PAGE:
It's also been really rewarding to see my name in the end credits of a documentary produced by Ron Howard for PBS, America in Primetime, and to hear my voice in shows like Here Comes Honey Boo Boo.
You had the master rights for one of your songs purchased by Telepictures of Burbank, which produces Ellen, TMZ, and others. How did that all go down?
The song sale to Telepictures was a pretty simple and straightforward process. I saw the listing on Sonicbids, submitted a couple songs, and then they selected mine. I talked to them on the phone once to make sure I understood the contract details, and then I signed the contract and sent my song. What was really special for me about this was that this song was one of the very first songs I ever wrote. I know so much more about the craft of songwriting now! The fact that I sold the rights to the third song I ever wrote in my life is still amazing to me. Since then, nothing like...someone buying the master rights...has happened. It feels great to have my work associated with these big names in the television industry!
Since getting into the world of licensing, what's been the most surprising thing you've learned so far?
The most surprising thing I've learned so far about licensing is that the music doesn't have to be big-budget. I've done plenty of work in the studio with professional musicians, but it was a song I created in my home studio, completely by myself, that was chosen for a major ad campaign in Europe for ING Bank. That surprised me. It turns out that more and more songs these days are created low budget in people's home studios. You don't need to spend a ton. The song just has to be the right fit for the placement. That's good news for so many of us!
What do you think is the best way to get your music in front of music supervisors?
I think that there are two ways to get your music in front of music supervisors: libraries or networking. I don't live in LA, NY, or Nashville, so I've worked through the music libraries. That's where music supervisors search for many of their needs. However, if you live in a place where you can meet face-to-face with screen production people, then that's a great way, too. I know of someone who rose to be a music industry executive by just golfing with the right people in Nashville. When it comes down to it, though, the quality of the music has to be there. If they hear it and like it, they will keep the door open for you.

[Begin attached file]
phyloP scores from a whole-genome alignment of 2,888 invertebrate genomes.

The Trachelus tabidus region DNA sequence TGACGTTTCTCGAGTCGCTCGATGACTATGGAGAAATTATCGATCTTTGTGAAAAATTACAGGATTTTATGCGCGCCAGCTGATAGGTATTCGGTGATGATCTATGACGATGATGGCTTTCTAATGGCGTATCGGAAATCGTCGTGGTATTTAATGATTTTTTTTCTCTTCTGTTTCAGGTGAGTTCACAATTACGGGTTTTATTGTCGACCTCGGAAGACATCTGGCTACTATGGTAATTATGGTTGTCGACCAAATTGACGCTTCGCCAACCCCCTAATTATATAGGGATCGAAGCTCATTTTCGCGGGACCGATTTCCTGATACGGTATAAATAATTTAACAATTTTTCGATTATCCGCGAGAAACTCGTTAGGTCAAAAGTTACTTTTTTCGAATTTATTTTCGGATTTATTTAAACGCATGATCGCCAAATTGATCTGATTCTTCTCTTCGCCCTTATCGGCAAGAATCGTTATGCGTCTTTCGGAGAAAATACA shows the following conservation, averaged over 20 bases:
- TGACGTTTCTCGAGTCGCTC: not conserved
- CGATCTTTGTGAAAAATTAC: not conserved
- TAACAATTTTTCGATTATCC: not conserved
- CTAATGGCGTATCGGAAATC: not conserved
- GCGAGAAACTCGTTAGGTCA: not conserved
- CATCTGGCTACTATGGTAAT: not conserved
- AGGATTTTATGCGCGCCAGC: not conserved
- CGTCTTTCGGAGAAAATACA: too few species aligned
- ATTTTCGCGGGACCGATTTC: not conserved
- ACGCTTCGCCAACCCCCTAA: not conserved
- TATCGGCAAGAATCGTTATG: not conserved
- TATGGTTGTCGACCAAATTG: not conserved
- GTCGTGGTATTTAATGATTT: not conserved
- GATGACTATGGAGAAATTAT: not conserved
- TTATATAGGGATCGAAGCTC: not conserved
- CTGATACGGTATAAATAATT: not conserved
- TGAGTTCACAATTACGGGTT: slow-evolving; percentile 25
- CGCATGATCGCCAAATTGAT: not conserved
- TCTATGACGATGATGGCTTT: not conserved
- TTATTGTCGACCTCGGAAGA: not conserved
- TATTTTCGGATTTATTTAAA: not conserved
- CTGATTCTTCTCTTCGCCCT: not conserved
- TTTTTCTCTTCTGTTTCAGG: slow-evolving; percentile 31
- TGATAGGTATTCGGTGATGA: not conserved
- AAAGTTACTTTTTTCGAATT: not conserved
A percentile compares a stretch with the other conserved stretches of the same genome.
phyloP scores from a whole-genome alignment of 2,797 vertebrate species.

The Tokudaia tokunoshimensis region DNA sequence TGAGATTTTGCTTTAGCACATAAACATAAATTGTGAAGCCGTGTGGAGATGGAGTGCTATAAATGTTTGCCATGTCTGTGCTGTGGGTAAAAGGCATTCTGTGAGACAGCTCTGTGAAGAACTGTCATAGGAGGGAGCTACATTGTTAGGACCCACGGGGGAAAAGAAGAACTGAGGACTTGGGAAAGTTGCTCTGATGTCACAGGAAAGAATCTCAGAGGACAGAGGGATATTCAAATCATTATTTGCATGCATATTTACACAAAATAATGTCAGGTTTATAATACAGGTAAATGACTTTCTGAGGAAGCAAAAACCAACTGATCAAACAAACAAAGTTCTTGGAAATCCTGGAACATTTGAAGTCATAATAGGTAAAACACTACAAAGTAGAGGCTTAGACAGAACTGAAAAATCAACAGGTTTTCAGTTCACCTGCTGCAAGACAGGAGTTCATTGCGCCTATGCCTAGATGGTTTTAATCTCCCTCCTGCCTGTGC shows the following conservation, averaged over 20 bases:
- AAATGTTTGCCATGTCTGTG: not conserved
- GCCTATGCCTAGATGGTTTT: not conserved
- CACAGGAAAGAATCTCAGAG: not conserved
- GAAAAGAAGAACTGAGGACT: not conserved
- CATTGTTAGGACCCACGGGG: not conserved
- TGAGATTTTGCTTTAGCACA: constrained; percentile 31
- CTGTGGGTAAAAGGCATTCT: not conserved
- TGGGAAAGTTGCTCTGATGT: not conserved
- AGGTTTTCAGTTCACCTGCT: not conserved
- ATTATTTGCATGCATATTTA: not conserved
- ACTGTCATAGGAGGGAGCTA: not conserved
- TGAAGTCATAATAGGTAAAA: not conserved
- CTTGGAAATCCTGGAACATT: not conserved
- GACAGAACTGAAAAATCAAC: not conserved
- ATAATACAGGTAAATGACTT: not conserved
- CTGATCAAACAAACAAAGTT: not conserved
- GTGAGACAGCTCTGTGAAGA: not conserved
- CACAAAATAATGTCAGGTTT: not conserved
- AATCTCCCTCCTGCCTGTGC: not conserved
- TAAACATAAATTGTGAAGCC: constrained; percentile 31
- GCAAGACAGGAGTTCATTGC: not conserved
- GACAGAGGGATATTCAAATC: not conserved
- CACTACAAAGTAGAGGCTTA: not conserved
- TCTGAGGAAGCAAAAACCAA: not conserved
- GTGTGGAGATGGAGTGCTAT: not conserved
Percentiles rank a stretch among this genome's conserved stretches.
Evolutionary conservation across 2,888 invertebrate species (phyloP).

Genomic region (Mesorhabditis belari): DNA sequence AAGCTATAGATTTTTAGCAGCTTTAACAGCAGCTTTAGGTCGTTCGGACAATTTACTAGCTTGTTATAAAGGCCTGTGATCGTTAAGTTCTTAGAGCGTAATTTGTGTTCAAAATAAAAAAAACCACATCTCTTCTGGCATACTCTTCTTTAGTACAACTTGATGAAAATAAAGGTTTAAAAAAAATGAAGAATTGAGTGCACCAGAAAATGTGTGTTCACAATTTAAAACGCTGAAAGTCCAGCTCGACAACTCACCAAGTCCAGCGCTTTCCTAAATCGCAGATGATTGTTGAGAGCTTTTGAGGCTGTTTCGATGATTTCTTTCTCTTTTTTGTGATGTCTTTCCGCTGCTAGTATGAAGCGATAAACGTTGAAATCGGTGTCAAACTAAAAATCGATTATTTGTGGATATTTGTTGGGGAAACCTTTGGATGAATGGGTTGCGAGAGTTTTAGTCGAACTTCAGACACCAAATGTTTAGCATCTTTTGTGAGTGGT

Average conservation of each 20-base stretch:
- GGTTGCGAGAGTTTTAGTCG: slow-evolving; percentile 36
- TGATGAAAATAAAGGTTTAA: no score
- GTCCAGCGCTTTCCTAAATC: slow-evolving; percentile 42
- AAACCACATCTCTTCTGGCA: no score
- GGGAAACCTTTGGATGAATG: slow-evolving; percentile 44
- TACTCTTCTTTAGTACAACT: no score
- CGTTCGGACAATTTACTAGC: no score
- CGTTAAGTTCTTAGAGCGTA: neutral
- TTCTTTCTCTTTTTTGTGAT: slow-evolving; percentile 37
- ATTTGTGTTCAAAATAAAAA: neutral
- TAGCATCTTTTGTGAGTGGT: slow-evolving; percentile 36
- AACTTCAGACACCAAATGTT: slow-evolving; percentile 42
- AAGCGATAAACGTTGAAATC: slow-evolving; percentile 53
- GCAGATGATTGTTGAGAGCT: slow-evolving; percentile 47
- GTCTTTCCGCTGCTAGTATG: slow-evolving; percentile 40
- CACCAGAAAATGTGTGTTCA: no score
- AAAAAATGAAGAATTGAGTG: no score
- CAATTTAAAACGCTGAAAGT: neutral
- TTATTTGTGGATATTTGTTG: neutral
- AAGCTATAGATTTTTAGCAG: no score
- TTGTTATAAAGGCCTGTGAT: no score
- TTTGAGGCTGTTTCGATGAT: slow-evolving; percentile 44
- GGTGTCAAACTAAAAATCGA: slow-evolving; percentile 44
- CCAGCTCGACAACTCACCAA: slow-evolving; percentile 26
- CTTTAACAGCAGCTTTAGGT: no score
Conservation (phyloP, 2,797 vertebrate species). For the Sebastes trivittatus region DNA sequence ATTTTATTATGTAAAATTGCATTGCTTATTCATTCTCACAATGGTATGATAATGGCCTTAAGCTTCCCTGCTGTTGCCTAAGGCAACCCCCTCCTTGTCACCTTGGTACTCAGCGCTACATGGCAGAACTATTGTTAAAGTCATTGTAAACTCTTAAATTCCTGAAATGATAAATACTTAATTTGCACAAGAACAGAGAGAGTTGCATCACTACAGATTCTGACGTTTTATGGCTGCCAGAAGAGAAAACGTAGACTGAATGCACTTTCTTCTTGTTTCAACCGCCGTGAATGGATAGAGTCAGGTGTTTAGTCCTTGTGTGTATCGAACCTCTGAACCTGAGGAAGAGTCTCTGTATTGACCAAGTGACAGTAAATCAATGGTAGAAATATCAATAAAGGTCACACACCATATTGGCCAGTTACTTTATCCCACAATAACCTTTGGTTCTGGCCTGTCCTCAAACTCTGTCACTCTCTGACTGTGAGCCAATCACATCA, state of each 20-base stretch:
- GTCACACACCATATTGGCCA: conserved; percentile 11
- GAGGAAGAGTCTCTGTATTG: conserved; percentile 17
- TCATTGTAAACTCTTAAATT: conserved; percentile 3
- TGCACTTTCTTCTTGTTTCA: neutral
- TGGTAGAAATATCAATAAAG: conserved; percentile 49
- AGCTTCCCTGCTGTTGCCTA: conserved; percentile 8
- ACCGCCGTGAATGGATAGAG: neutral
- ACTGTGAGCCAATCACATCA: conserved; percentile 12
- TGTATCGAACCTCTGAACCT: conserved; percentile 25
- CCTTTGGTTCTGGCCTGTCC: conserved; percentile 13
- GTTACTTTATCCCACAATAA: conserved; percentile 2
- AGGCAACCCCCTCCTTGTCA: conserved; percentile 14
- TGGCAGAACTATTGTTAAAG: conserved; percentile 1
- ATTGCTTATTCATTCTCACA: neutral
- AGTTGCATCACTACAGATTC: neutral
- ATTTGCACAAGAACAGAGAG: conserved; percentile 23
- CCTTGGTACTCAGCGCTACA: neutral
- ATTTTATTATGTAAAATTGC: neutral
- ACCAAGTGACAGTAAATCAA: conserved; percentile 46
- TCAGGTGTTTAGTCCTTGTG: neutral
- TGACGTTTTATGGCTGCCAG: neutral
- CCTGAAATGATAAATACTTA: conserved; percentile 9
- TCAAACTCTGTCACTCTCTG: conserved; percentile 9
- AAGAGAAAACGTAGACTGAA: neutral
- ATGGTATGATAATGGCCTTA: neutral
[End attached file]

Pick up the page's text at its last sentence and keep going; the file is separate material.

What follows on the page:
What's the best advice you could give to fellow independent musicians looking to achieve the same kind of success that you've had with getting accepted into music libraries?
My advice to other independent music creators is to persevere, learn to take criticism, and don't take anything personally. If someone evaluates your work and gives you constructive criticism, as hard as it is, try to listen and keep it in mind for your next songs. All of us have had more than our share of rejection. The music industry is not for the faint of heart. When you get rejected, go curl up in your bed and cry for a while. I do. But then when you're ready, get back on that horse. Believe in yourself. Expect that you will succeed, and have the attitude that you’ll do whatever it takes to get there, including being flexible.
I would also advise that you have to find the right balance between art and the business of the music industry. You have to be true to yourself, yet give the industry what it wants and needs. There are certain needs for music, and if we can deliver to those needs, then our chances of success are much greater than if we just do a song and think music supervisors should like it. You can research what kinds of music are being used simply by watching TV. It's like any business, really. You have to think of it like that. If you make any product that you think is great, but no one necessarily wants or needs it, then why would they buy it? You have to keep the needs of the market in mind.
I also think it's important that composers and songwriters educate themselves about the music business. For example, if you don't register your songs with a PRO like ASCAP, BMI, or SESAC, then you will not receive your rightful royalties.
A last piece of advice is to not be afraid to invest in yourself. Plan submissions to services like Sonicbids into your regular budget. My successes have come directly from submissions on the internet. Services like Sonicbids offer a direct connection to people in the music industry that you normally don’t have access to and wouldn’t know about. They help open doors for us.